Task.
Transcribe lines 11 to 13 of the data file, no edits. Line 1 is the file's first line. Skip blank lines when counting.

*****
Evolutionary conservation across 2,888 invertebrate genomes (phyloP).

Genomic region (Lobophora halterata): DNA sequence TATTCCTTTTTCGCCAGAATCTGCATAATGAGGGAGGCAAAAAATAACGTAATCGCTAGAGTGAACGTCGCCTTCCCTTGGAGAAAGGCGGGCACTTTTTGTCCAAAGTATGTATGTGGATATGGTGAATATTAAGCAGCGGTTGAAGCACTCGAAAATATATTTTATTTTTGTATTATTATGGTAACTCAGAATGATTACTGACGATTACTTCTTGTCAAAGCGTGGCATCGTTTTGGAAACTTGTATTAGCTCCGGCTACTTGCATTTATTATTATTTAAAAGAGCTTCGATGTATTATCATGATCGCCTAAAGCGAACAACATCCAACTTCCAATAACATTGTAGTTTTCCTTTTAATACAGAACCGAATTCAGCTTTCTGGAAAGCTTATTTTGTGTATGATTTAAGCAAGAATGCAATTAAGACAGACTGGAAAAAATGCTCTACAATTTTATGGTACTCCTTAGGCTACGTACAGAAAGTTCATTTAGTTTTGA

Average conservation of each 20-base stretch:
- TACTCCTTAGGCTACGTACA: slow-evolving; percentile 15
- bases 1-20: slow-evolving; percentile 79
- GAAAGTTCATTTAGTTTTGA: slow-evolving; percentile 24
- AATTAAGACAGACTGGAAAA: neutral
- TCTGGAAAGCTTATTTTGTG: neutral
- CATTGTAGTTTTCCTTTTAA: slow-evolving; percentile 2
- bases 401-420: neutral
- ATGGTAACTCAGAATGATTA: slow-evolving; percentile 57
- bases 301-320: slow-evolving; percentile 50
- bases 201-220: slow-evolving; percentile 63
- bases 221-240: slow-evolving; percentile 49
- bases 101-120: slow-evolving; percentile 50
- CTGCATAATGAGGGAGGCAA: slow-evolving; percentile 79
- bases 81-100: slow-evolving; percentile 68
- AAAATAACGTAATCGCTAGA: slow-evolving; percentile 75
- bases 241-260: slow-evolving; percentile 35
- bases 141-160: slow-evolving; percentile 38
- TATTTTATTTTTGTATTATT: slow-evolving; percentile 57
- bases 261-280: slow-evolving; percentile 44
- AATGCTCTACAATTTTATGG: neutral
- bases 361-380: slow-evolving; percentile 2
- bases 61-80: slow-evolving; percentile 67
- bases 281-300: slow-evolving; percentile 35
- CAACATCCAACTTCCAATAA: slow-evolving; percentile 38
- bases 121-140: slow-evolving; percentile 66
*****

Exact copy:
- ATGGTAACTCAGAATGATTA: slow-evolving; percentile 57
- bases 301-320: slow-evolving; percentile 50
- bases 201-220: slow-evolving; percentile 63